Even as more qualified legal scholars than I could ever hope to be analyze the ramifications of U.S. Supreme Court Chief Justice John Roberts' convoluted ruling on the so-called Affordable Care Act (more appropriately dubbed "Obamacare"), a new sport has arisen among pundits, talking heads, court watchers and other members of the chattering classes — a game of attempting to determine Roberts' motive for upholding the president's signature legislative achievement.
The latest speculation is that Roberts was pressured to change his vote at the last minute. The theory goes that the Chief Justice was poised to side with the conservative wing of the court — of which he was thought until now to be a member — but, for whatever reason, decided instead to twist himself into a judicial and political pretzel to uphold the legislation as constitutional. High-sounding terms like "the integrity of the court" and "preserving a legacy" have been bandied about as if they mattered. Meanwhile, a majority of Americans are asking, "What about the integrity of the Constitution?"
Whatever his motives, Roberts seems to have gone to great lengths not only to find a loophole that would allow him to proclaim the law constitutional, but also to educate the electorate on its responsibilities in what's left of this Republic of ours. And in this task, his decision was brilliant. In one single ruling, he threw the ball back into the laps of the American people, and in doing so, he has handed us the tools with which to reverse this legislation.
"Members of this Court are vested with the authority to interpret the law," Roberts wrote. "We possess neither the expertise nor the prerogative to make policy judgments. Those decisions are entrusted to our Nation's elected leaders, who can be thrown out of office if the people disagree with them. It is not our job to protect the people from the consequences of their political choices."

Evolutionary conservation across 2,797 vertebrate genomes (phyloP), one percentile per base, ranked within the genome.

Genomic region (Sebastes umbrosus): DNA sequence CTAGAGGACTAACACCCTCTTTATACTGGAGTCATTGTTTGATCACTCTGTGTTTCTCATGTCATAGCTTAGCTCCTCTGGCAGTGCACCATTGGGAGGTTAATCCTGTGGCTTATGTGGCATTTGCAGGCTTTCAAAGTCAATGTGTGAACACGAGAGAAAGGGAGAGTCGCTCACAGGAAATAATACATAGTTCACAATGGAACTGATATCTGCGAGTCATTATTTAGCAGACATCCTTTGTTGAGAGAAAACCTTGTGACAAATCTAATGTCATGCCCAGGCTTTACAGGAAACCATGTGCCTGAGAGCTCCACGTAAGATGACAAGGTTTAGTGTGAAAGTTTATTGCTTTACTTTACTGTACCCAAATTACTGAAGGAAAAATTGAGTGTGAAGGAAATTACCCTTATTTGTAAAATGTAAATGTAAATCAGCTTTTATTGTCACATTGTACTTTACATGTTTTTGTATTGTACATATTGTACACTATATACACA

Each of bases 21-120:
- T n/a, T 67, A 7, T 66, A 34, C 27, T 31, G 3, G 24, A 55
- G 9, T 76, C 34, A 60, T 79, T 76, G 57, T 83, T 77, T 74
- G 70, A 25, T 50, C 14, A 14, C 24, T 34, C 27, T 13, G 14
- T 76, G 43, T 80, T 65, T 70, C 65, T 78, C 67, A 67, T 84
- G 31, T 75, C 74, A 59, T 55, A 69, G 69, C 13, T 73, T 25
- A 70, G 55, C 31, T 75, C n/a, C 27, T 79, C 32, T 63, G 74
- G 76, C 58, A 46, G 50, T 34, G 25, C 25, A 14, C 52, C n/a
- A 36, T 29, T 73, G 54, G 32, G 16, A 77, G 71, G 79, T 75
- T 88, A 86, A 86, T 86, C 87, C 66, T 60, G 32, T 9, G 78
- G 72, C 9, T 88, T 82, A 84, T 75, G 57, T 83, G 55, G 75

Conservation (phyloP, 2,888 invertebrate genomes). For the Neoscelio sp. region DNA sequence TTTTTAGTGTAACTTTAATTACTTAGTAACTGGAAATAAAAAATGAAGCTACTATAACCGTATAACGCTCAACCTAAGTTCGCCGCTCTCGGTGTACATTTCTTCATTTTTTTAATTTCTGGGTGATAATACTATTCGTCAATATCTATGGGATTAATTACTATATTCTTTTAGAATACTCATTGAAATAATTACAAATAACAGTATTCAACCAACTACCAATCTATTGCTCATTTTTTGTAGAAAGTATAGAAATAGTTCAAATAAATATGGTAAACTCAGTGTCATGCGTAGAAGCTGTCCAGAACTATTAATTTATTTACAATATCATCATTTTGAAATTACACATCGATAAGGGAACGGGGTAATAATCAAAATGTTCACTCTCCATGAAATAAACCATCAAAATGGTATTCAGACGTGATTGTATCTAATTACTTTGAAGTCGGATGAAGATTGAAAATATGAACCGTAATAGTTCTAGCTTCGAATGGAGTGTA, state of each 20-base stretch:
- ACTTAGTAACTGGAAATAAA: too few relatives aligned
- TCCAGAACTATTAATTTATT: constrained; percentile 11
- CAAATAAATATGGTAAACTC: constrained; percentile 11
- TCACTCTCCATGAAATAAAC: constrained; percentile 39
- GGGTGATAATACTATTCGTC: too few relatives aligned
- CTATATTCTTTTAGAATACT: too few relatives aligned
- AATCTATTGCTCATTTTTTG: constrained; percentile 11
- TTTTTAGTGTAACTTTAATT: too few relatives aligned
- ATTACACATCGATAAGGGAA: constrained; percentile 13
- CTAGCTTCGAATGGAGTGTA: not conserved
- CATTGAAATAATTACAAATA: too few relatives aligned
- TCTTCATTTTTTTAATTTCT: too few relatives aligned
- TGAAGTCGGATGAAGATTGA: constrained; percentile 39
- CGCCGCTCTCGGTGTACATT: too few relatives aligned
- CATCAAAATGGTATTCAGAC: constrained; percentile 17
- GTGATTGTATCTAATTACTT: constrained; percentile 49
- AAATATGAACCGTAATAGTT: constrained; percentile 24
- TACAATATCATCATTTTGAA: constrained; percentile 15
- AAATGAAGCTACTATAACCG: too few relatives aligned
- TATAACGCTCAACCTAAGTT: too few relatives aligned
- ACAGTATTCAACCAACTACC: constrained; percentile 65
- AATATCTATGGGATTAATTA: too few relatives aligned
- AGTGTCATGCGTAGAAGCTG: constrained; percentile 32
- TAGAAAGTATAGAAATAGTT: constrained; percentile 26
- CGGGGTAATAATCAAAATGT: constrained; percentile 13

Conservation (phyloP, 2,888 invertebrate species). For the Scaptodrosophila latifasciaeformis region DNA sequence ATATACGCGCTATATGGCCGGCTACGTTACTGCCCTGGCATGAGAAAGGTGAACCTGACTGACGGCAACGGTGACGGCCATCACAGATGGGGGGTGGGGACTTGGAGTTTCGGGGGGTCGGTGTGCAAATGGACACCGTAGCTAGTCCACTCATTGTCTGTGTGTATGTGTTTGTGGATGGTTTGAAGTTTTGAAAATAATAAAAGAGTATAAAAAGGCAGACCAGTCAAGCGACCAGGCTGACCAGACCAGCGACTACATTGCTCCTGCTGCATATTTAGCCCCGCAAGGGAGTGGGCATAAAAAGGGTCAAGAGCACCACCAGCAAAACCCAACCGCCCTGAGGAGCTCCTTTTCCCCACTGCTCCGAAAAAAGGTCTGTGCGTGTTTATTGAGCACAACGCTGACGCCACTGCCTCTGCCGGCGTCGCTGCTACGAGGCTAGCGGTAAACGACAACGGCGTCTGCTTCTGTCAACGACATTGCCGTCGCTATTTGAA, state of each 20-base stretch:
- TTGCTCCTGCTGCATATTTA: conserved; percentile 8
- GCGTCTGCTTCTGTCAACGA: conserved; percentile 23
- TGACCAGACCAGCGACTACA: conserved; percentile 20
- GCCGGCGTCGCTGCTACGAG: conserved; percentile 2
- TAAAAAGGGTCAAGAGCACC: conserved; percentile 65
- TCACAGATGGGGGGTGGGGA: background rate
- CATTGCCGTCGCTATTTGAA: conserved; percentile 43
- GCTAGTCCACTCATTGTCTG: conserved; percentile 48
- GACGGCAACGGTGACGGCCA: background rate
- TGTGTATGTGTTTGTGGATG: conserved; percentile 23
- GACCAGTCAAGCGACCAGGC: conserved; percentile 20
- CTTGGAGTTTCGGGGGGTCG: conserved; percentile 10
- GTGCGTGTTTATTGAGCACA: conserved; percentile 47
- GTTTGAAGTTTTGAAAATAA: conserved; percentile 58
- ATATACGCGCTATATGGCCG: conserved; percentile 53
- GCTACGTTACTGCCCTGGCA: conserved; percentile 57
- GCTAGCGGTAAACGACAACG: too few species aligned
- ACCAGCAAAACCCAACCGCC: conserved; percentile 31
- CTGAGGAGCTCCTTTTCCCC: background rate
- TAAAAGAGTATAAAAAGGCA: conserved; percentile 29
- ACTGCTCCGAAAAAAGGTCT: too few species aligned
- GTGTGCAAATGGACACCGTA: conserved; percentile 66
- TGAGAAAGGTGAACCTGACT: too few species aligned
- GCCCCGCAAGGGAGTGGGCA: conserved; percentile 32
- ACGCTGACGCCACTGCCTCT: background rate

Which brings us to what may have been the real reason for his decision and the way in which it was written. For decades, beginning with FDR's New Deal, the courts have allowed an ever-encroaching federal government to use the excuse that they were regulating commerce whenever they wanted to expand their power. Not this time. While Roberts sided with the liberals on the Court in declaring the law constitutional, he denied them the prize they so longed for: another escalation of federal authority under the Commerce Clause. That argument did not fly with the Chief. Instead, he wrote that they have the right to do what they did only by virtue of their taxing authority.
By narrowly defining the power of Congress and the executive branch to enact this law under their power to tax, Roberts has handed Mitt Romney and the Republican majority that could well be swept into office with him in November the tools they need to rid us of this monstrosity. Most bills cannot pass the U.S. Senate with fewer than 60 votes because of the opposition's power to filibuster legislation they don't want brought to the floor. The one exception is a procedure known as reconciliation, which can be used on budgetary matters. If Obamacare's mandate is a tax, then Roberts' ruling puts it into that category. Reconciliation requires a mere 51 votes in the Senate — a number Republicans could easily control in the next Congress.
So let's review: Over the strenuous objections of the voters, Obamacare passes as a purely partisan piece of legislation. The people hated it at first glance and hate it still. The Supreme Court upholds the constitutionality of it, but the Chief Justice writes an opinion stating that elections have consequences and the only thing for it is to throw the bums out. He hands Congress the tools to repeal the bill. Mitt Romney says, "The only way to get rid of Obamacare is to get rid of President Obama.
Roberts could easily have joined with Justices Antonin Scalia, Clarence Thomas, Anthony Kennedy and Samuel Alito in voting to strike down Obamacare in its entirety. Like most conservatives, I wish he had. But he has given the people a tutorial on how to reverse the course of Barack Obama's hope and change, and that makes this not just the most important election of my lifetime but also the most exciting.